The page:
Where more data is desired, the intensities of the polar components of the scattered light can be detected and examined separately. In particular, the TM component of scattered light (that with an electric field approximately parallel to the surface) exhibits one intensity distribution with respect to its angle of incidence. The TE component of scattered light (that with an electric field approximately perpendicular to the surface) exhibits another intensity distribution with respect to its angle of incidence. The TE and TM component distributions, taken together, provide more information about the surface than a single distribution that makes no distinctions based on polarity.
Specular spectroscopic scatterometry is based on the intensity distribution of the scattered light as a function of wavelength of incident light. Generally, only one angle of incidence is employed and only the 0th diffracted order is considered, although additional data can be obtained using multiple angles of incidence and by examining diffracted orders other than the 0th. The advantage of using a single angle of incidence and examining only the 0th diffracted order is that a single detector at a single position can be employed, thus simplifying the equipment. As with the 2-Θ technique, additional data can be obtained by separately examining the polar components of the scattered light. The light source can be monochromatic with variable wavelength. Alternatively, the light source can be polychromatic while the detection system separately detects the intensities of various wavelengths of light.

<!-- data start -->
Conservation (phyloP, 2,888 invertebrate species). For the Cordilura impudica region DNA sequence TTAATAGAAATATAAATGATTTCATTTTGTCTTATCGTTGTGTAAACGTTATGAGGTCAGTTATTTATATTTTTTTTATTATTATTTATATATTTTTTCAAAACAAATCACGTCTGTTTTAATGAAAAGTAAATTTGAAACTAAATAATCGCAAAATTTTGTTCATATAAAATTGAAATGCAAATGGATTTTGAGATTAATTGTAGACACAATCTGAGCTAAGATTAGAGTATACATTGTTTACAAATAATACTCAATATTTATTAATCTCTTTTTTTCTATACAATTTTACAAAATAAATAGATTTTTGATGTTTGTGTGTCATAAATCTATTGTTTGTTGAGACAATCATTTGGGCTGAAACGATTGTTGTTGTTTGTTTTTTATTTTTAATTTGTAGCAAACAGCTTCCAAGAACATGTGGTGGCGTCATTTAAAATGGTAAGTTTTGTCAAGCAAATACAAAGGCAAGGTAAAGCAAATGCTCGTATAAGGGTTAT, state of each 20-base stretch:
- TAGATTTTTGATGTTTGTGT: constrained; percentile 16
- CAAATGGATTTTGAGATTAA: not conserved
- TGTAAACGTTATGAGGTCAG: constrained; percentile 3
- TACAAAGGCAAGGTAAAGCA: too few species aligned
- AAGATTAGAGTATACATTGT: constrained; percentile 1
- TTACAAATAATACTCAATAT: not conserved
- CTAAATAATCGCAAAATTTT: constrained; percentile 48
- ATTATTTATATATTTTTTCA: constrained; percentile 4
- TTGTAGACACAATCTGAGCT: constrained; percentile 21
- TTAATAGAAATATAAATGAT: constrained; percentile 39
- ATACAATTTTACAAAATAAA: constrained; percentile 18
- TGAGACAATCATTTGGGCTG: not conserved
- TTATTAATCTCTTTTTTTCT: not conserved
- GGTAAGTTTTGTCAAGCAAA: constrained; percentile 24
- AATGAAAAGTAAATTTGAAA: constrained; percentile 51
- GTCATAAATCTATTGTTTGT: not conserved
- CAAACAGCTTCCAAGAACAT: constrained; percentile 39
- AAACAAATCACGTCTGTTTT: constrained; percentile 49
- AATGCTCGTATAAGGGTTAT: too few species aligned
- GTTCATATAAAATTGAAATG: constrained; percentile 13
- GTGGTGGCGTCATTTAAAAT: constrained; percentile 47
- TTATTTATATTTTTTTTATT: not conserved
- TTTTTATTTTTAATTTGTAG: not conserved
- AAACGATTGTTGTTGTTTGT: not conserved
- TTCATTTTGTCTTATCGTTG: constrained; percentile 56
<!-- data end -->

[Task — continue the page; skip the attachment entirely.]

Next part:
Incident light 110 is provided by the illumination system 104, which comprises, for example, one or more light sources. Depending on the scatterometry technique employed, there can be one light source at a fixed position, one light source with a variable position, or a plurality of light sources with fixed or variable positions. Generally, a single light source is sufficient. The light source can be monochromatic or polychromatic (providing white light, for example). Generally, one or more apertures are used to provide light in a columnar beam. The beam is generally broad enough to simultaneously reflect from ten or more periodic elements, or a number sufficient to produce a clear diffraction pattern.
Light intensities for scattered light 114 are measured by the detection system 106, which comprises one or more photodetectors, for example. As with the illumination system, depending on the technique involved, there can be one photodetector at a fixed position, one photodetector with a variable position, or a plurality of photodetectors with fixed or variable positions. The photodetectors can be, for example, photo-multipliers or photo-diode arrays. The detection system 106 can also include one or more polarizing filters to select TE or TM components of the scattered light 114, as may be desired.